Today, the áo dài is significant for being a major part of Vietnam’s national traditional and formal wear. As part of its widespread usage as a traditional wear, its variants in colors have acquired their own meanings, especially within traditional events such as marriages ceremonies. Part of this development was driven through the áo dài’s rise to prominence via national and international pageants. It has also become more common to see áo dài in popular media as the áo dài’s renown has increased on the national stage.
In the present day, áo dài designers have begun to experiment with more new designs, approaches, and materials for áo dài to accommodate for modern life. This includes experimenting with indigenous patterns, usage of culottes and skirts in lieu of the quần and more.
It is common to see the áo dài as a uniform of some sorts in various capacities in Vietnam. For example, many secondary schools in Vietnam have white áo dài as the uniform for girls. Alternatively, some Vietnamese airlines such as Vietnam Airlines have áo dài as part of their uniform as well.
White áo dài represents youth and purity, and has since been used as a common school uniform for female students.
Red symbolizes happiness, fortune, and good luck. It is common to see this used for Tết, weddings, and other events in order to bring in good luck for new events.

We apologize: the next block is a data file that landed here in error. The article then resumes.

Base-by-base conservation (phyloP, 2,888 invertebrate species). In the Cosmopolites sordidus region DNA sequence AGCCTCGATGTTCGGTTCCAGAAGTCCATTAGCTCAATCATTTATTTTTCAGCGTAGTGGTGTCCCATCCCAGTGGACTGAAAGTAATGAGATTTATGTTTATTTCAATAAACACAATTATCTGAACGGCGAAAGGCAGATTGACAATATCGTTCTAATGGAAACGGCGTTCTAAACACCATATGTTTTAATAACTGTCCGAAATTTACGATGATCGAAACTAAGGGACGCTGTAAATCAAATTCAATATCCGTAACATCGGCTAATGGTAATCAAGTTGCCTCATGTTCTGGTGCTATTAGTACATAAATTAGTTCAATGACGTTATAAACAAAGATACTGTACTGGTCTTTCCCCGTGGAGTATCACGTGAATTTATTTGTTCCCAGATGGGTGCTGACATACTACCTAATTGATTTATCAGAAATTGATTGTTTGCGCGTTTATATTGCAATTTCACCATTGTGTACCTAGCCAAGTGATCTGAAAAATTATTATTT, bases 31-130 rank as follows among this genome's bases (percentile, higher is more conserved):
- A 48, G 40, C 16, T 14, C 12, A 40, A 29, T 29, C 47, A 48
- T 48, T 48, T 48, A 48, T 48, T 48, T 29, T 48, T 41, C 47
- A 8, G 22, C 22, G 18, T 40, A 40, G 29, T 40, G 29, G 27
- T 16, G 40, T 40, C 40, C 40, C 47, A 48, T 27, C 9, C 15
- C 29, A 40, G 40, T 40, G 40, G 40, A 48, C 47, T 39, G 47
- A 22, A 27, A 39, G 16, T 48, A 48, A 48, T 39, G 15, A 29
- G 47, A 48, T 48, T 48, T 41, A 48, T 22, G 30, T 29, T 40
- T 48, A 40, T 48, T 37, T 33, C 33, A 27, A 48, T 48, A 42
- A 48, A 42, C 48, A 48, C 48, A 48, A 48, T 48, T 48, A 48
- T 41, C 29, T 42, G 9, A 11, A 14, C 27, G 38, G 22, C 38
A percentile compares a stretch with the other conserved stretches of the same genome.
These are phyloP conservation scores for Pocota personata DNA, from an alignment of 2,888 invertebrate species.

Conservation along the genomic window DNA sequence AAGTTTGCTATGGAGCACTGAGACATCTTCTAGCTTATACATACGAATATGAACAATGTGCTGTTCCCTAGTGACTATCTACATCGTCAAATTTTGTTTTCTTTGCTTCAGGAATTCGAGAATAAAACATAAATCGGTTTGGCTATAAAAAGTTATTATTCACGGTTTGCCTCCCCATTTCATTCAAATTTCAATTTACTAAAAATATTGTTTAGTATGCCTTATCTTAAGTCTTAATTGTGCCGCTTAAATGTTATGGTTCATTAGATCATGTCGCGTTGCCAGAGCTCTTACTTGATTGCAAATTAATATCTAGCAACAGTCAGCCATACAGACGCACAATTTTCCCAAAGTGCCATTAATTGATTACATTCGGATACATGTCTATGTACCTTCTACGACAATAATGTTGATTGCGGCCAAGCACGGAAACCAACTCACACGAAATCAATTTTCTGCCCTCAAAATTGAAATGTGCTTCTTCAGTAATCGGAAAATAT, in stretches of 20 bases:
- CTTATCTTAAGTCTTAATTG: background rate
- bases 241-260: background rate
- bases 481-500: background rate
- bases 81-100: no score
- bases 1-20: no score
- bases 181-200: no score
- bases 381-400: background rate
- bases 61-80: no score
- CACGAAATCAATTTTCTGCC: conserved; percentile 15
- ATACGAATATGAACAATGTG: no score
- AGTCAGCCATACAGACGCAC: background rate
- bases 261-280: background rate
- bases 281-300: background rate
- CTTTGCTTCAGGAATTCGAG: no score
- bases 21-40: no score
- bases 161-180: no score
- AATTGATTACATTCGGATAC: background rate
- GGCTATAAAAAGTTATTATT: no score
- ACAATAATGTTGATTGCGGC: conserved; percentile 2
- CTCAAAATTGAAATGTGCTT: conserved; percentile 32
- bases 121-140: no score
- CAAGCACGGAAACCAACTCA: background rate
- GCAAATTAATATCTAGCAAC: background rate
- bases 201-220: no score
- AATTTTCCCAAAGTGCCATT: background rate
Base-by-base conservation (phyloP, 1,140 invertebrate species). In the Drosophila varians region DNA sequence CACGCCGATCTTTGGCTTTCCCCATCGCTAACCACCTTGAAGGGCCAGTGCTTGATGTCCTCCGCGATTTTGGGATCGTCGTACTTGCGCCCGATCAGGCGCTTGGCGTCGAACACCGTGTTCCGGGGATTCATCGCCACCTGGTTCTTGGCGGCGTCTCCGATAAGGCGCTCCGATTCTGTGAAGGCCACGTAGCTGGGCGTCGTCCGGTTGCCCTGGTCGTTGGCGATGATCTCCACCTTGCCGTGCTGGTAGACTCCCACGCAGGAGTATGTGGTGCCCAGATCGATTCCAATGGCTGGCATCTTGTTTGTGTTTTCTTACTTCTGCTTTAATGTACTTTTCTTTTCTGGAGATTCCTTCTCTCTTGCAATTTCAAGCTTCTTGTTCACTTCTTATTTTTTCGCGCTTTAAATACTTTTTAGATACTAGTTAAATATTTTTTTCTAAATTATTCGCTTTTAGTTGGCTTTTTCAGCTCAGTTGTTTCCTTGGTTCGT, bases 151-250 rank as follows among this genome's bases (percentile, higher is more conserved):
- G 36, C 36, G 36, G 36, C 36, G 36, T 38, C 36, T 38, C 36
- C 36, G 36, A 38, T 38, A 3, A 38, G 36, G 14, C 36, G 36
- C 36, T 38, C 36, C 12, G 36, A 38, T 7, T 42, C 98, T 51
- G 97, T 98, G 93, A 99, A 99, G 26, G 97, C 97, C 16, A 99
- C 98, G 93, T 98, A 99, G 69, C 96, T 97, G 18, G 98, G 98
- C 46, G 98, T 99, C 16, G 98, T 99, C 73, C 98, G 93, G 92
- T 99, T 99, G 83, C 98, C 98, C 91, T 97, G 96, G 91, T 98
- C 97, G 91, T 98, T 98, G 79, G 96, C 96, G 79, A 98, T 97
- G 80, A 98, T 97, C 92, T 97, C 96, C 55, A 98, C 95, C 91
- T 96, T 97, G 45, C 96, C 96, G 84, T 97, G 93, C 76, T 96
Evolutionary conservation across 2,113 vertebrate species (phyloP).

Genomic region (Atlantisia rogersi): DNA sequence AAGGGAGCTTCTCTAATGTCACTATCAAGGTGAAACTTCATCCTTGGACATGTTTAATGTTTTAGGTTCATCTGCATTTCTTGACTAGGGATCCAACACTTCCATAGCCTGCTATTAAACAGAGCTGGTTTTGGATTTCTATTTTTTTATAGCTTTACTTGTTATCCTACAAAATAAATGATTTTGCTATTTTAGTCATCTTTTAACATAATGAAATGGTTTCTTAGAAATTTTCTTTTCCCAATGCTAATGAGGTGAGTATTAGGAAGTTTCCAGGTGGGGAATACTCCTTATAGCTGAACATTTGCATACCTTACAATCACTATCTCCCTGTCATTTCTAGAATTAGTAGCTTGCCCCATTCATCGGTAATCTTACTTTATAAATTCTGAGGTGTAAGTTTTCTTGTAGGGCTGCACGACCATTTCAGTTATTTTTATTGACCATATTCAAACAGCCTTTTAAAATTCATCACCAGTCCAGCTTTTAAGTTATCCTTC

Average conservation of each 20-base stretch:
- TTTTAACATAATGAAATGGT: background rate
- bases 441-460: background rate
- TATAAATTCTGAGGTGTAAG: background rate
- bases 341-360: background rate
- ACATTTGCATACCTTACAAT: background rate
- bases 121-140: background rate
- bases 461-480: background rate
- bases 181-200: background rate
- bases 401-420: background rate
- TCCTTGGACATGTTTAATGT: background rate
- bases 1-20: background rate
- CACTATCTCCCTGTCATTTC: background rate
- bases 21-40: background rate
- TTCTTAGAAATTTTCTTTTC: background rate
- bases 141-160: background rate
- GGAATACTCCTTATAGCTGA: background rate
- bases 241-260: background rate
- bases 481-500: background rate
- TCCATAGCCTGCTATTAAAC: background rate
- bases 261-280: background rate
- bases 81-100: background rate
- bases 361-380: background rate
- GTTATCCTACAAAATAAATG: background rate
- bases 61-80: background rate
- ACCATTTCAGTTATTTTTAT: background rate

Pastel colors tend to be increasingly used as unmarried women grow older, retaining the pure notion that white would represent. In contrast, stronger shades tend to be worn by married women.
At Vietnamese weddings, the bride tends to wear a red áo dài, and the groom tends to wear an áo gấm, a thicker verison of an áo dài. These áo dài are embroidered with gold patterns and symbols to bring good luck. Furthermore, both tend to wear khăn đóng that match in color to their áo dài. The bridesmaids tend to wear pink or other bright pastel áo dài, and the groomsmen tend to wear black or blue áo dài that are simpler than the to be wedded couple.
Pageants have been influential in growing the national prominence of the áo dài in Vietnam, and now are a common place for áo dài designs to be showcased. The history of this stems to the early to mid 1990s where the first Miss Áo Dài Beauty Contest was held in Saigon (1989), and later the Áo Dài winning “Best National Costume” at the Miss International Pageant in 1995. This award resulted in increased international prominence, and it is now increasingly common to see in Vietnamese communities pageants that feature Áo Dài.